These points seem to me to hold true to this day. I am sure none of them are uncontroversial, but Paley places his defense of this points squarely within his analysis of those artifacts which he considers to be designed (i.e. the eye and ear). A full treatment of these points thus must turn to his own arguments, but for now I would provide the following brief defenses. Regarding the first, this point seems obvious. If I have never seen someone construct a car, that does not in any way mean that I cannot conclude that someone had to have made it. The second point should be well taken within the context of the debate between Intelligent Design and Darwinian forms of evolution. The point is that simply pointing out a flaw in a design does not mean an entire object is undesigned. The third item seems correct because if something exhibits order, and that order is shown to be based around an ordering principle, the very order in and of itself has not been explained; instead, it is only the mechanism for generating that order which is observed. Finally, the fourth point is likely to be the most controversial–after all, appearances may deceive. Yet it does seem to be the case that if, a priori, something appears designed, then to conclude that something is not designed one must have defeating evidence for this appearance.
A View of the Evidences of Christianity
Paley’s Evidences (commonly known as “Evidences of Christianity”) became almost instantly famous. The work generated a number of summaries and expositions by other authors who were delighted with its style and the arguments contained therein. It is easy to see why, once one has begun a read through this apologetic treatise. Paley presents a number of arguments in favor of the Christian worldview. These evidences are largely historical in nature and include the suffering of those who spread Christianity as evidence for its truth, extrabiblical evidence for the truth of the Gospels, the authenticity of our Gospel accounts due to the early practices and beliefs of Christians, undesigned coincidences, and many more. Paley also provides a dismantling of David Hume’s argument against miracles.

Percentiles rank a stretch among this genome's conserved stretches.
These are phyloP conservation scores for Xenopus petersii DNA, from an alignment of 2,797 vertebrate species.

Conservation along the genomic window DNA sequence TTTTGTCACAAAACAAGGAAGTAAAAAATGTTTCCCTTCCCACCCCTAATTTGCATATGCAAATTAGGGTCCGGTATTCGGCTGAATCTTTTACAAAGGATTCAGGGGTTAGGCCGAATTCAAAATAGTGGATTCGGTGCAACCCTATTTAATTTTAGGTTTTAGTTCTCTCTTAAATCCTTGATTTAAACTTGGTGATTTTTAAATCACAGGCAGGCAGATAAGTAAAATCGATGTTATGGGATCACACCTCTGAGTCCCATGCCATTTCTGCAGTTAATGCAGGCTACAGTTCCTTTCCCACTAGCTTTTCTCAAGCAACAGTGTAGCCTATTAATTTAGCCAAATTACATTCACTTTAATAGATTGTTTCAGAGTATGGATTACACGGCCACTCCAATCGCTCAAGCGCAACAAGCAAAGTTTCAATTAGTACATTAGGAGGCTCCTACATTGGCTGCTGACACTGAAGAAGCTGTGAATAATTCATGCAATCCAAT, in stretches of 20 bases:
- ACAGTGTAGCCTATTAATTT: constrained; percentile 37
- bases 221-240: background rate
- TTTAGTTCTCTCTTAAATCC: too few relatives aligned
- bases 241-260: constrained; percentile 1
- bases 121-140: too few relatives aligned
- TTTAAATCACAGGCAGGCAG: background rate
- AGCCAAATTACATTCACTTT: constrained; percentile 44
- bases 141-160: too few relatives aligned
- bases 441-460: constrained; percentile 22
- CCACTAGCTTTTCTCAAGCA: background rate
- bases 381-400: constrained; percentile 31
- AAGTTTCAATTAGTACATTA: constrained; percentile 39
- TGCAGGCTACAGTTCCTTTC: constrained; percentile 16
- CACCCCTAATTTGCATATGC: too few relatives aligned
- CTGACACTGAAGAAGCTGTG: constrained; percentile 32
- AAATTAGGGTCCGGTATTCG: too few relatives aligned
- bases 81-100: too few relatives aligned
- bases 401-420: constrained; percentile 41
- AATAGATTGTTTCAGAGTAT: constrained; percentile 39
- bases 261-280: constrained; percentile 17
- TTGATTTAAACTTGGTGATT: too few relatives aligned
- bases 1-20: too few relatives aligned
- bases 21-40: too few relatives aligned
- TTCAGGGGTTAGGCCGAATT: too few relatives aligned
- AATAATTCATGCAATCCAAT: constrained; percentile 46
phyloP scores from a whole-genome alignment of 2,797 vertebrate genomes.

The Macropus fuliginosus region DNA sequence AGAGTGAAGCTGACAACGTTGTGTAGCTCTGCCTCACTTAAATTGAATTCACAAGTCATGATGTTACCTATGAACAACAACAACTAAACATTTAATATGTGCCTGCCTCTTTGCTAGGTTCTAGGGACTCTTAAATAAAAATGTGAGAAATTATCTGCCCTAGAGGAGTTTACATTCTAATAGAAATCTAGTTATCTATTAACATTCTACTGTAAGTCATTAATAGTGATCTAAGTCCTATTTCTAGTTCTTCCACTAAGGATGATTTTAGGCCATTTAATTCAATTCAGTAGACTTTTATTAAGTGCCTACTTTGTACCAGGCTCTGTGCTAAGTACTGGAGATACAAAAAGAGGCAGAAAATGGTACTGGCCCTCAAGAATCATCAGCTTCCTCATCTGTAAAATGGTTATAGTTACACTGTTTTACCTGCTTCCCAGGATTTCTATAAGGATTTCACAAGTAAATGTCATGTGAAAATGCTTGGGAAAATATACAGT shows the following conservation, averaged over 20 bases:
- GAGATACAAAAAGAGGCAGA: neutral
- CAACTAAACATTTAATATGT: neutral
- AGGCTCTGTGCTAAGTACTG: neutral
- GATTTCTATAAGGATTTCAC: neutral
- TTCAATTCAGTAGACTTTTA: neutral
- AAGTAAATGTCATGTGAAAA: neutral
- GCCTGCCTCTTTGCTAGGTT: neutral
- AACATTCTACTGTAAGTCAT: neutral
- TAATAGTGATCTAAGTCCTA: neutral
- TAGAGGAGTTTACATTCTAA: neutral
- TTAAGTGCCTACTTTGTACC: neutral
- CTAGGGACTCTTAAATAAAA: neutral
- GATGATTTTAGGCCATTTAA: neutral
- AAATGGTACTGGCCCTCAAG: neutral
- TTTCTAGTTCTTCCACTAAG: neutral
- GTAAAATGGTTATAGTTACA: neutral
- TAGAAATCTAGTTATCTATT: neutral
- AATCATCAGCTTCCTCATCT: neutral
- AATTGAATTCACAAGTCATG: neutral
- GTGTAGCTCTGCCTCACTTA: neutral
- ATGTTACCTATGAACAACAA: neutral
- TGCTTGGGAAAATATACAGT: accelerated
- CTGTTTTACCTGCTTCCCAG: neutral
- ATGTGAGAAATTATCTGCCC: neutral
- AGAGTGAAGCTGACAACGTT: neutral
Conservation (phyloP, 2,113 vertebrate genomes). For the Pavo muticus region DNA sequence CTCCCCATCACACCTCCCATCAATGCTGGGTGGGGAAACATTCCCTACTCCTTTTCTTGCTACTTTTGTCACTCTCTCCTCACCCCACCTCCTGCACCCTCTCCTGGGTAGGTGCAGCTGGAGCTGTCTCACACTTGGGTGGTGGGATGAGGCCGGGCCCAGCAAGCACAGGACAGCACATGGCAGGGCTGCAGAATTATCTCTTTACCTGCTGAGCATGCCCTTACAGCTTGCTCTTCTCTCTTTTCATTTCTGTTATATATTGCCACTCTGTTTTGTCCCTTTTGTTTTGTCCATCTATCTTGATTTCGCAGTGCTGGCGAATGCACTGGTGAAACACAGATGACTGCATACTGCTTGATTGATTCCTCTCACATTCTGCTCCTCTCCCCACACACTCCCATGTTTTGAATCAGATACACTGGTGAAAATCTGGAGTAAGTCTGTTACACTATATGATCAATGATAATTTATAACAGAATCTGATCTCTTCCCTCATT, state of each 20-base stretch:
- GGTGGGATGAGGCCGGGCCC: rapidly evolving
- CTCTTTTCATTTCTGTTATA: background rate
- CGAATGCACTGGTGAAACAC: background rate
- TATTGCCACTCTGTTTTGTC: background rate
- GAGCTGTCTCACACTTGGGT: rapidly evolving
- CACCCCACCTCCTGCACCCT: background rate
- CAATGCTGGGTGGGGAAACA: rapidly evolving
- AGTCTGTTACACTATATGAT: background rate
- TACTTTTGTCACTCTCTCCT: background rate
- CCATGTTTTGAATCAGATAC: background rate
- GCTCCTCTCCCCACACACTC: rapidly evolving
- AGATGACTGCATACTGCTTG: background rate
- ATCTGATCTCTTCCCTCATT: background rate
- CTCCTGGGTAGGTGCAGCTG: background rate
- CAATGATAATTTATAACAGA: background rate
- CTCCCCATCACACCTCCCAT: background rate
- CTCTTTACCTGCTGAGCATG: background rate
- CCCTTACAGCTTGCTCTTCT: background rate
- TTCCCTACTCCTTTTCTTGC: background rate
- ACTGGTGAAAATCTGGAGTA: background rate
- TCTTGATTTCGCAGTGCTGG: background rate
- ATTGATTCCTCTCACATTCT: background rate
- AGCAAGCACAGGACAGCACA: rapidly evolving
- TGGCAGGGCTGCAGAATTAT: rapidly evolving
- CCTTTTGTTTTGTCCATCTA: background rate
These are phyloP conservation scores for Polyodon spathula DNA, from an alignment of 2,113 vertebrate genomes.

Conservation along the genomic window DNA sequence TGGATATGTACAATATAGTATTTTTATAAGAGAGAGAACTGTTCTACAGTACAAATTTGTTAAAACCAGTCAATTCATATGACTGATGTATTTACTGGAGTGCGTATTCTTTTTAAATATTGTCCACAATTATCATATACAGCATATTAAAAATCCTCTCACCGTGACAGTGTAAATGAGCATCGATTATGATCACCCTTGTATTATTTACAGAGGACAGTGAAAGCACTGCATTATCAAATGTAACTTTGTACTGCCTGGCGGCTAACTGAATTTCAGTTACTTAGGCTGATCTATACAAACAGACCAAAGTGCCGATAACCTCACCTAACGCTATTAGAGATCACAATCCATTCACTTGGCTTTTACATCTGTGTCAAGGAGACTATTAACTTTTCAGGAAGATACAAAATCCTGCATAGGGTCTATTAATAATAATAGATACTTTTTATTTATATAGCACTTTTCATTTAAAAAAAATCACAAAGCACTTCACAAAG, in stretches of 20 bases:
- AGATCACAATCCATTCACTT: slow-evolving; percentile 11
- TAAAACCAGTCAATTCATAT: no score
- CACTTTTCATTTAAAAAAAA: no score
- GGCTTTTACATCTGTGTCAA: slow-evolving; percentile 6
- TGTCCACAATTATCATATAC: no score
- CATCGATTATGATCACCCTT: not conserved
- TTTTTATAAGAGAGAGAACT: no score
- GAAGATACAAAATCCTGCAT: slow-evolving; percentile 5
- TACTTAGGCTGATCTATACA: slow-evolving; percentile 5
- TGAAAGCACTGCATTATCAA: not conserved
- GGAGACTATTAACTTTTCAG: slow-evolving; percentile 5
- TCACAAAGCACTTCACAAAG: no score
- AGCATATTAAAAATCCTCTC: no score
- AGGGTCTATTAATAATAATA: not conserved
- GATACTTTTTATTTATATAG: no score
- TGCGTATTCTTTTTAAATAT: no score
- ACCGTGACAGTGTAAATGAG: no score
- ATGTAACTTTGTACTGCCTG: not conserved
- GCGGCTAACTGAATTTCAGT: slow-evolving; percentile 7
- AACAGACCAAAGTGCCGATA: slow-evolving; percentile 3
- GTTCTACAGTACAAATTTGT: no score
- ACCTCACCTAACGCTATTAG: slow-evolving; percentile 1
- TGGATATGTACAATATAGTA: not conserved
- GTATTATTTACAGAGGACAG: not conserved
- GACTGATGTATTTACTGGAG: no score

It seems to me that any and all of these arguments retain the force they had in Paley’s own day. Consider the argument from the suffering of Christians. Well of course those of other faiths are willing to even die for that which they believe is true. But Paley rightly pointed out a huge difference between those of other faiths dying for their beliefs and the early eyewitnesses of the events surrounding Christ dying for their own beliefs. Namely, these people would know for certain whether that which they believed were true. That is, they either saw the resurrected Christ or they did not. If they did not, then explaining their willingness to die for this profession of faith becomes extremely difficult. However, if they did actually see that which they declared, their willingness to suffer unto death for this belief makes perfect sense. Many miss this important distinction even to this day. The rest of Paley’s arguments found in the Evidences is filled with insights similar to this.